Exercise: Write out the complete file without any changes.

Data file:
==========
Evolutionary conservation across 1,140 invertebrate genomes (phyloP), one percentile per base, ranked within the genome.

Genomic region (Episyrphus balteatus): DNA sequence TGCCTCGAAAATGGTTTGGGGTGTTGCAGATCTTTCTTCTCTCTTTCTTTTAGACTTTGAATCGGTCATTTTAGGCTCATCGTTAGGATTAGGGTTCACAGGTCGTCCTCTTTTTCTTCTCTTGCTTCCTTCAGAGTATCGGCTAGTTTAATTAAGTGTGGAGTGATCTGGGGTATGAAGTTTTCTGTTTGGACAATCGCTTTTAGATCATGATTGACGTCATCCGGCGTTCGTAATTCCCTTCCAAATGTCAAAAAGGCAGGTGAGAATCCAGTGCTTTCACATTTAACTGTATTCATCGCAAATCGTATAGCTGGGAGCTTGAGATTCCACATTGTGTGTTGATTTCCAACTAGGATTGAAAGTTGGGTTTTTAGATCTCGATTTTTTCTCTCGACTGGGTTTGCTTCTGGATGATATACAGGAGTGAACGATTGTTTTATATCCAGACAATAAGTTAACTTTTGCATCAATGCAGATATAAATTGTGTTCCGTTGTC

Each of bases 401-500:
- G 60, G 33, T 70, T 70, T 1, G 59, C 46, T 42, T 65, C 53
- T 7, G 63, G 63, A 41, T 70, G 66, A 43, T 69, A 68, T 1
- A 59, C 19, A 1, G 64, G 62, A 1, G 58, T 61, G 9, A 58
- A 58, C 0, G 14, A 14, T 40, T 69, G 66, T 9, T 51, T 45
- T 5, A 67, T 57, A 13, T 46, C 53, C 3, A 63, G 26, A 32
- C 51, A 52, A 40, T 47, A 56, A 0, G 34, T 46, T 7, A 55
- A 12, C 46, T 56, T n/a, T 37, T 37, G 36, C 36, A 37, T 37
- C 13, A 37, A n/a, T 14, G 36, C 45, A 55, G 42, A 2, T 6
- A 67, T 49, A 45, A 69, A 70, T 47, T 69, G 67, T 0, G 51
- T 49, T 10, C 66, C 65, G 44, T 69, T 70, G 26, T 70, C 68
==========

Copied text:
Evolutionary conservation across 1,140 invertebrate genomes (phyloP), one percentile per base, ranked within the genome.

Genomic region (Episyrphus balteatus): DNA sequence TGCCTCGAAAATGGTTTGGGGTGTTGCAGATCTTTCTTCTCTCTTTCTTTTAGACTTTGAATCGGTCATTTTAGGCTCATCGTTAGGATTAGGGTTCACAGGTCGTCCTCTTTTTCTTCTCTTGCTTCCTTCAGAGTATCGGCTAGTTTAATTAAGTGTGGAGTGATCTGGGGTATGAAGTTTTCTGTTTGGACAATCGCTTTTAGATCATGATTGACGTCATCCGGCGTTCGTAATTCCCTTCCAAATGTCAAAAAGGCAGGTGAGAATCCAGTGCTTTCACATTTAACTGTATTCATCGCAAATCGTATAGCTGGGAGCTTGAGATTCCACATTGTGTGTTGATTTCCAACTAGGATTGAAAGTTGGGTTTTTAGATCTCGATTTTTTCTCTCGACTGGGTTTGCTTCTGGATGATATACAGGAGTGAACGATTGTTTTATATCCAGACAATAAGTTAACTTTTGCATCAATGCAGATATAAATTGTGTTCCGTTGTC

Each of bases 401-500:
- G 60, G 33, T 70, T 70, T 1, G 59, C 46, T 42, T 65, C 53
- T 7, G 63, G 63, A 41, T 70, G 66, A 43, T 69, A 68, T 1
- A 59, C 19, A 1, G 64, G 62, A 1, G 58, T 61, G 9, A 58
- A 58, C 0, G 14, A 14, T 40, T 69, G 66, T 9, T 51, T 45
- T 5, A 67, T 57, A 13, T 46, C 53, C 3, A 63, G 26, A 32
- C 51, A 52, A 40, T 47, A 56, A 0, G 34, T 46, T 7, A 55
- A 12, C 46, T 56, T n/a, T 37, T 37, G 36, C 36, A 37, T 37
- C 13, A 37, A n/a, T 14, G 36, C 45, A 55, G 42, A 2, T 6
- A 67, T 49, A 45, A 69, A 70, T 47, T 69, G 67, T 0, G 51
- T 49, T 10, C 66, C 65, G 44, T 69, T 70, G 26, T 70, C 68